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China is slowing becoming the superpower number one in the world. Will Chinese be an lingua franca together with English in 20 years siince the whole world will be pushed to cooperate with China?|
#Matt Gaiser-- Nope.
- David Holland and Seth Wyatt pointed out that English rose to significance as the international language of diplomacy and business after WW2 because the USA became one of the dominant powers and since 1991 the only dominant power. In that time they helped set up international organizations such as the UN and the IMF.
- English is the most broadly spoken (as in number of countries) because of the British Empire. China is not conquering anywhere or constructing local educational and administrative systems around Chinese. English is dominant not just because it is the international language of business, but it is also an the official language of a pile of countries.
- The Chinese are not even keen on you learning to speak Mandarin. They are having all their students learn English and have made no serious efforts to teach the world Mandarin. China is the largest English speaking country (yes, many are “learners”, but “learner” means more than in the West).
- Chinese immigrants to other countries lose the language by the second or third generation. So while they may be moving around the world and growing as a percentage of the population in other countries, the language is not surviving.
- English speakers are very accepting of mistakes and most native speakers lack a solid understanding of most of the “rules” in the English language. If an ESL speaker forgets to use articles on occasion, I probably will not notice. You mix up tones in Mandarin and it will sound jarring to a native speaker. Want a language to make mistakes in? English.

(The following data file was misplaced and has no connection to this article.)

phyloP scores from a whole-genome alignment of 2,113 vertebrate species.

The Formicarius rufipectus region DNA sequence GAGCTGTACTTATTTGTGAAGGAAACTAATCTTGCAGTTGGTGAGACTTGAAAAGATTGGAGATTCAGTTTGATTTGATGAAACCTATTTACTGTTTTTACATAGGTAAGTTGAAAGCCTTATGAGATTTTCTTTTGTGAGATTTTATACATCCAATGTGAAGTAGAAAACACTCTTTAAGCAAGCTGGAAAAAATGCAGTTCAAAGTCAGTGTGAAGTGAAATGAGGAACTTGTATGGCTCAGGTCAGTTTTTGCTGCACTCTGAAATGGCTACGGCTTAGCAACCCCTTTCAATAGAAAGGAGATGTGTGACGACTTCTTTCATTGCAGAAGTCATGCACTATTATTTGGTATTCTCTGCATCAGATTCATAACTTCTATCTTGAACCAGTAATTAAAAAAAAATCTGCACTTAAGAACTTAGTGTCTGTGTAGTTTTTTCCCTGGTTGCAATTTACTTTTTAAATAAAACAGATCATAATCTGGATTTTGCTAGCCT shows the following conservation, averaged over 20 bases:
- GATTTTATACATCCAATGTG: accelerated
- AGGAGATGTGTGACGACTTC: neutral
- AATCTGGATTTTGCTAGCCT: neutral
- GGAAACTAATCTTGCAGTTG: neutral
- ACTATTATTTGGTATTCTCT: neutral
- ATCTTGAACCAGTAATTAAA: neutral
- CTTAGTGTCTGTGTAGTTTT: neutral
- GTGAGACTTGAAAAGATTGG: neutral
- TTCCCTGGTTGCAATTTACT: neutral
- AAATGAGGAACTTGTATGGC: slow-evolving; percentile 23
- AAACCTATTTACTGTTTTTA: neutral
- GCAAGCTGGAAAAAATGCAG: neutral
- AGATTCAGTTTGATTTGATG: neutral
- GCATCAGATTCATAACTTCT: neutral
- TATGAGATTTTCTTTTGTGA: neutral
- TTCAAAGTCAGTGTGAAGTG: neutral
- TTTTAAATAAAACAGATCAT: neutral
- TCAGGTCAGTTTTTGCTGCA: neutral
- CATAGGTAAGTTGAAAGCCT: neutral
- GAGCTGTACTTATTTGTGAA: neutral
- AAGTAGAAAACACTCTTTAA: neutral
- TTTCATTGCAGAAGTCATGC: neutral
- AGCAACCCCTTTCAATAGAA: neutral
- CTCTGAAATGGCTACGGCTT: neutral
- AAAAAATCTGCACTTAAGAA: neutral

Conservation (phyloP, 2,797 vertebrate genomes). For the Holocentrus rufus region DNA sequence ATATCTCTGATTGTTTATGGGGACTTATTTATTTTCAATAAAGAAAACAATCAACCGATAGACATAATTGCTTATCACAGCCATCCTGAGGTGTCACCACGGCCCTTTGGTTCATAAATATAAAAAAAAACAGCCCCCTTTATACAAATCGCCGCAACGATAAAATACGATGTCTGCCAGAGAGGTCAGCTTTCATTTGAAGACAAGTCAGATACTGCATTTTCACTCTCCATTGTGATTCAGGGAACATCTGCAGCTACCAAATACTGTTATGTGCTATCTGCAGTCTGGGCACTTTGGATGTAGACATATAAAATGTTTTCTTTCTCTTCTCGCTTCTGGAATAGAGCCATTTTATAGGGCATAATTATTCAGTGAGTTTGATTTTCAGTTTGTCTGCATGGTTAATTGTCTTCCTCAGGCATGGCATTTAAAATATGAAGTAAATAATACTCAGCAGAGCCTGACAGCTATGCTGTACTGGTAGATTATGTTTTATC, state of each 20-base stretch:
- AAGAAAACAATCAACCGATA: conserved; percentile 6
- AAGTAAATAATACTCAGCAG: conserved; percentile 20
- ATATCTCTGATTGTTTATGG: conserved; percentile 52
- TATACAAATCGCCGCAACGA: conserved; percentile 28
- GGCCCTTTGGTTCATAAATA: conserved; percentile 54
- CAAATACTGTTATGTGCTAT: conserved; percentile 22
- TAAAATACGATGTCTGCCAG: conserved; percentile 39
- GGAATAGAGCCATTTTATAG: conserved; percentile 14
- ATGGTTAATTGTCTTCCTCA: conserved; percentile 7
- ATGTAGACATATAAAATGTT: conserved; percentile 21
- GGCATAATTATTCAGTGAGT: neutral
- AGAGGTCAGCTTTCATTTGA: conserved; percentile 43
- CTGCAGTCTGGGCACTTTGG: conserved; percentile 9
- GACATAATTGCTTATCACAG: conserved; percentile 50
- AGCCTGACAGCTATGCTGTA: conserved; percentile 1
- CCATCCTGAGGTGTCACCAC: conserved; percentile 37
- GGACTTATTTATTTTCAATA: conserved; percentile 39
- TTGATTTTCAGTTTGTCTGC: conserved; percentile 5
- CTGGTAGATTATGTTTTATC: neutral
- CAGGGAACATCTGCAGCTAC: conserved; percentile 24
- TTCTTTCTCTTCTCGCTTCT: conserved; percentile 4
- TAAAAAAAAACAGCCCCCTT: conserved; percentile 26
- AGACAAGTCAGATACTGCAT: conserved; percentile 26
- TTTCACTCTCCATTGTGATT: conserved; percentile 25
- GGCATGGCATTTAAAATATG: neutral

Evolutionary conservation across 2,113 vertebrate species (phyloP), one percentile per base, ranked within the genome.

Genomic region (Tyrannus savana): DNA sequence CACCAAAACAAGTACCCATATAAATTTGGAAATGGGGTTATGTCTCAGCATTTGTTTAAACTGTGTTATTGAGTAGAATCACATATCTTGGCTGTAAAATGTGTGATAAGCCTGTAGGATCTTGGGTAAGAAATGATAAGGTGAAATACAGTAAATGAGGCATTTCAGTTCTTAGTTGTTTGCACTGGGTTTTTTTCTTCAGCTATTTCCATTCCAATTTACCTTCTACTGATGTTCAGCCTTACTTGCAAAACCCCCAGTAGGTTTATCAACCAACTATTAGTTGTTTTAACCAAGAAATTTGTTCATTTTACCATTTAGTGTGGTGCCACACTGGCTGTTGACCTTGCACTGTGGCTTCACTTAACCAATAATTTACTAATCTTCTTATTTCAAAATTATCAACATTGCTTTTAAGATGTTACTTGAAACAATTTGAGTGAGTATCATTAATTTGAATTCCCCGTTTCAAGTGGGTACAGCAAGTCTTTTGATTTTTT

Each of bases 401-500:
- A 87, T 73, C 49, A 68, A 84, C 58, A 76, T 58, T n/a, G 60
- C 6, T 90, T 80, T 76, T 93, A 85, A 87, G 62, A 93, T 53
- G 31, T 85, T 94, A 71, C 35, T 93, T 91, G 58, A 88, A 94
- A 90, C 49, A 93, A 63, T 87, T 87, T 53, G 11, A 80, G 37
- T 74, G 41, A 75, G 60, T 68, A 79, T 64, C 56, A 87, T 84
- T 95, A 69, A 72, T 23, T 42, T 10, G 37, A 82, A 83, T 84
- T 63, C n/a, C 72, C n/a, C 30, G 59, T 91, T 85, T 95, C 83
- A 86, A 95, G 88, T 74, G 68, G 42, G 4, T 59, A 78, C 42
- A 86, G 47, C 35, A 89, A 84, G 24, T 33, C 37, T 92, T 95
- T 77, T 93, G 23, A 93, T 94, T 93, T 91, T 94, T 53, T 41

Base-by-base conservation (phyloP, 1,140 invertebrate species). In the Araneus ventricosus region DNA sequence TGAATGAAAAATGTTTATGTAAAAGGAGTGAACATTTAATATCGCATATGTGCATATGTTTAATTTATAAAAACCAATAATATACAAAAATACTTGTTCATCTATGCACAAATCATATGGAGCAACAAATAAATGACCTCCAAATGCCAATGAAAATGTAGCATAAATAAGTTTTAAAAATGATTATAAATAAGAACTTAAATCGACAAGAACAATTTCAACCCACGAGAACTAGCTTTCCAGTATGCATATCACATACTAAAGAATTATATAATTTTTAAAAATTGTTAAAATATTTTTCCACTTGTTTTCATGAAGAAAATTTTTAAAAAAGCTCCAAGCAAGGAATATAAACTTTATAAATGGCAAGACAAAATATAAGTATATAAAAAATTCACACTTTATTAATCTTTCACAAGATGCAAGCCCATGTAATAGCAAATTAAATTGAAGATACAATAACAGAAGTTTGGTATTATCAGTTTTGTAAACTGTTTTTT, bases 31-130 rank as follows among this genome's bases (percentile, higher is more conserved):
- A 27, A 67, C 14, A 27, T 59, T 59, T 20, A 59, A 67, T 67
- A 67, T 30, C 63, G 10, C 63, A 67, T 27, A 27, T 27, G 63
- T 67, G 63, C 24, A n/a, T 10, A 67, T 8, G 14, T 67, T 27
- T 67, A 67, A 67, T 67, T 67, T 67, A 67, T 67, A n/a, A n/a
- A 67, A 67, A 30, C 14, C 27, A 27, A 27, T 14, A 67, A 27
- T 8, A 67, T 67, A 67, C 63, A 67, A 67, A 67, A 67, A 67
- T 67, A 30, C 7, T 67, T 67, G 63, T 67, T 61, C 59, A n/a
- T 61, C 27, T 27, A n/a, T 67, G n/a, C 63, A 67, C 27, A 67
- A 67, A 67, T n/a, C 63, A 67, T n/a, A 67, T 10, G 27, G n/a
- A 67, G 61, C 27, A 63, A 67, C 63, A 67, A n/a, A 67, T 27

#Yiannis Papadopoulos-- This is a question I wondered about too.
English is the de facto lingua franca. Which means that people in Chine have an incentive to learn English in order to communicate with Europeans, Americans, Indians, Australians.
On the other hand it is always very useful to speak the language of a trading player the size of China. The problem is that… Chinese is not English! English is very simple in its grammar and syntax and also very forgiving when you make a mistake (you do not lose the concept of a phrase). Chinse is far more difficult to learn to speak and even more difficult to write. This will prove a major obstacle especially for someone who’s first language is simpler.
So even if I see Chinese as more important than French or German it will be difficult to beat Spanish in just 20 years, even if it will only be because Chinese is so darned hard to learn!
#Anonymous-- Actually the other way round is true.
As China is growing in international business, large number of Chinese are learning English. So the incentives of learning Mandarin by non Chinese people are getting lower.
And since Chinese have many projects in African countries, which are mostly French speaking, even those African officials have to learn English to communicate with Chinese people.
Also since liberalization in India in 90’s, India is getting more global and hence more and more Indians are learning English and this trend will grow in next 20 years.
Same trend is visible in European countries also, that English is becoming the common language due to business and increased tourism.
So in next 20 years China and India will help English become the most important language in the world.